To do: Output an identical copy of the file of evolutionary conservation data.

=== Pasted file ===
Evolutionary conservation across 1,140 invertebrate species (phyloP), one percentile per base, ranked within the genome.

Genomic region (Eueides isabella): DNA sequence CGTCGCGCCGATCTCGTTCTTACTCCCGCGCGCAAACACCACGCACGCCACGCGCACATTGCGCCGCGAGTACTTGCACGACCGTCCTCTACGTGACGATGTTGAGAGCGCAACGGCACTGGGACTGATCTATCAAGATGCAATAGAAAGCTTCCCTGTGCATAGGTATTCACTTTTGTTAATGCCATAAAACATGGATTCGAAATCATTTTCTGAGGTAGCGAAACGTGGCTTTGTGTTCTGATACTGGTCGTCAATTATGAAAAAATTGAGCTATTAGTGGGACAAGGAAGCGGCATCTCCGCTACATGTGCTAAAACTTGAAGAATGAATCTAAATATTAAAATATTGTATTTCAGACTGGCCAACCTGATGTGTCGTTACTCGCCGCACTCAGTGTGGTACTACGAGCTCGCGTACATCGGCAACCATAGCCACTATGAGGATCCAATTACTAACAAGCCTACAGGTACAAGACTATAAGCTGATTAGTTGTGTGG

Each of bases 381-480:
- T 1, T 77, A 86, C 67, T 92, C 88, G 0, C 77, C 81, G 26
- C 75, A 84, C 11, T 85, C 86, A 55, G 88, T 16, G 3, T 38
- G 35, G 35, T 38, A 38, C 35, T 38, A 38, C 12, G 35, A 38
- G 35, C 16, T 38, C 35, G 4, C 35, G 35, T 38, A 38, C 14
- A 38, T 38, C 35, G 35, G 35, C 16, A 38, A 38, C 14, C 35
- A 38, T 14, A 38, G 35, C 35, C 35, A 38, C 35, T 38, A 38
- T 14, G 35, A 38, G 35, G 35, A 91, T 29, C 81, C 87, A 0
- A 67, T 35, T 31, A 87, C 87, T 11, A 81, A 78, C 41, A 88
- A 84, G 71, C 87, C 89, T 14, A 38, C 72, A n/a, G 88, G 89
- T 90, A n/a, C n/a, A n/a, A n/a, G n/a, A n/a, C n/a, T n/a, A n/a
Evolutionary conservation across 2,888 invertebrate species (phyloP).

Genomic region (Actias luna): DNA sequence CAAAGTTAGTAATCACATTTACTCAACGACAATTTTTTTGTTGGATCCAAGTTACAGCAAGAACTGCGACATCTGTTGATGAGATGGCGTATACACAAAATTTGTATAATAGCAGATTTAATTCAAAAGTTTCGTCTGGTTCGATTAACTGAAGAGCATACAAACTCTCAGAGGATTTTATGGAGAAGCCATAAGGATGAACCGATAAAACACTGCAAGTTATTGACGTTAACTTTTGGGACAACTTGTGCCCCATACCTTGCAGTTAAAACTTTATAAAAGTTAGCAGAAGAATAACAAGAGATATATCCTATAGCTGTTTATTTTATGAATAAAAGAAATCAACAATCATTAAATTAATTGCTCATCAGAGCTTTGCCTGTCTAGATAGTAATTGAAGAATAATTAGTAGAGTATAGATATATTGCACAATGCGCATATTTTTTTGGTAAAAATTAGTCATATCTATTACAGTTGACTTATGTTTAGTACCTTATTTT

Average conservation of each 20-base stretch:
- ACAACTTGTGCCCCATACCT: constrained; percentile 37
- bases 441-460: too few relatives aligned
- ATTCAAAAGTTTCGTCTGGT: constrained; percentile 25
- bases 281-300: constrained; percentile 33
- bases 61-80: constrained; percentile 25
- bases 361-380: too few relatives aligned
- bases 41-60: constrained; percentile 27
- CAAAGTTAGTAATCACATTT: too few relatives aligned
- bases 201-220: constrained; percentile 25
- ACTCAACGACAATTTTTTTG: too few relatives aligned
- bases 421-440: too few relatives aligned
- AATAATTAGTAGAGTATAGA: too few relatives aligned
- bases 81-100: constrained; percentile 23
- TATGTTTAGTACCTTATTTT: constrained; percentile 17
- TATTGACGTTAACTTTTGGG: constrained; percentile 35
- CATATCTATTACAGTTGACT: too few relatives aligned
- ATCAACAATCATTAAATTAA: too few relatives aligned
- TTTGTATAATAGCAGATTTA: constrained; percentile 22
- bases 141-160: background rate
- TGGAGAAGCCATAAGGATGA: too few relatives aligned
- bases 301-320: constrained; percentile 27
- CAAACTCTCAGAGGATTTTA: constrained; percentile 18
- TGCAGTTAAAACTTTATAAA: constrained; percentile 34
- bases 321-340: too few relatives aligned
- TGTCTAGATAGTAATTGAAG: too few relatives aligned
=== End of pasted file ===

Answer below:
Evolutionary conservation across 1,140 invertebrate species (phyloP), one percentile per base, ranked within the genome.

Genomic region (Eueides isabella): DNA sequence CGTCGCGCCGATCTCGTTCTTACTCCCGCGCGCAAACACCACGCACGCCACGCGCACATTGCGCCGCGAGTACTTGCACGACCGTCCTCTACGTGACGATGTTGAGAGCGCAACGGCACTGGGACTGATCTATCAAGATGCAATAGAAAGCTTCCCTGTGCATAGGTATTCACTTTTGTTAATGCCATAAAACATGGATTCGAAATCATTTTCTGAGGTAGCGAAACGTGGCTTTGTGTTCTGATACTGGTCGTCAATTATGAAAAAATTGAGCTATTAGTGGGACAAGGAAGCGGCATCTCCGCTACATGTGCTAAAACTTGAAGAATGAATCTAAATATTAAAATATTGTATTTCAGACTGGCCAACCTGATGTGTCGTTACTCGCCGCACTCAGTGTGGTACTACGAGCTCGCGTACATCGGCAACCATAGCCACTATGAGGATCCAATTACTAACAAGCCTACAGGTACAAGACTATAAGCTGATTAGTTGTGTGG

Each of bases 381-480:
- T 1, T 77, A 86, C 67, T 92, C 88, G 0, C 77, C 81, G 26
- C 75, A 84, C 11, T 85, C 86, A 55, G 88, T 16, G 3, T 38
- G 35, G 35, T 38, A 38, C 35, T 38, A 38, C 12, G 35, A 38
- G 35, C 16, T 38, C 35, G 4, C 35, G 35, T 38, A 38, C 14
- A 38, T 38, C 35, G 35, G 35, C 16, A 38, A 38, C 14, C 35
- A 38, T 14, A 38, G 35, C 35, C 35, A 38, C 35, T 38, A 38
- T 14, G 35, A 38, G 35, G 35, A 91, T 29, C 81, C 87, A 0
- A 67, T 35, T 31, A 87, C 87, T 11, A 81, A 78, C 41, A 88
- A 84, G 71, C 87, C 89, T 14, A 38, C 72, A n/a, G 88, G 89
- T 90, A n/a, C n/a, A n/a, A n/a, G n/a, A n/a, C n/a, T n/a, A n/a
Evolutionary conservation across 2,888 invertebrate species (phyloP).

Genomic region (Actias luna): DNA sequence CAAAGTTAGTAATCACATTTACTCAACGACAATTTTTTTGTTGGATCCAAGTTACAGCAAGAACTGCGACATCTGTTGATGAGATGGCGTATACACAAAATTTGTATAATAGCAGATTTAATTCAAAAGTTTCGTCTGGTTCGATTAACTGAAGAGCATACAAACTCTCAGAGGATTTTATGGAGAAGCCATAAGGATGAACCGATAAAACACTGCAAGTTATTGACGTTAACTTTTGGGACAACTTGTGCCCCATACCTTGCAGTTAAAACTTTATAAAAGTTAGCAGAAGAATAACAAGAGATATATCCTATAGCTGTTTATTTTATGAATAAAAGAAATCAACAATCATTAAATTAATTGCTCATCAGAGCTTTGCCTGTCTAGATAGTAATTGAAGAATAATTAGTAGAGTATAGATATATTGCACAATGCGCATATTTTTTTGGTAAAAATTAGTCATATCTATTACAGTTGACTTATGTTTAGTACCTTATTTT

Average conservation of each 20-base stretch:
- ACAACTTGTGCCCCATACCT: constrained; percentile 37
- bases 441-460: too few relatives aligned
- ATTCAAAAGTTTCGTCTGGT: constrained; percentile 25
- bases 281-300: constrained; percentile 33
- bases 61-80: constrained; percentile 25
- bases 361-380: too few relatives aligned
- bases 41-60: constrained; percentile 27
- CAAAGTTAGTAATCACATTT: too few relatives aligned
- bases 201-220: constrained; percentile 25
- ACTCAACGACAATTTTTTTG: too few relatives aligned
- bases 421-440: too few relatives aligned
- AATAATTAGTAGAGTATAGA: too few relatives aligned
- bases 81-100: constrained; percentile 23
- TATGTTTAGTACCTTATTTT: constrained; percentile 17
- TATTGACGTTAACTTTTGGG: constrained; percentile 35
- CATATCTATTACAGTTGACT: too few relatives aligned
- ATCAACAATCATTAAATTAA: too few relatives aligned
- TTTGTATAATAGCAGATTTA: constrained; percentile 22
- bases 141-160: background rate
- TGGAGAAGCCATAAGGATGA: too few relatives aligned
- bases 301-320: constrained; percentile 27
- CAAACTCTCAGAGGATTTTA: constrained; percentile 18
- TGCAGTTAAAACTTTATAAA: constrained; percentile 34
- bases 321-340: too few relatives aligned
- TGTCTAGATAGTAATTGAAG: too few relatives aligned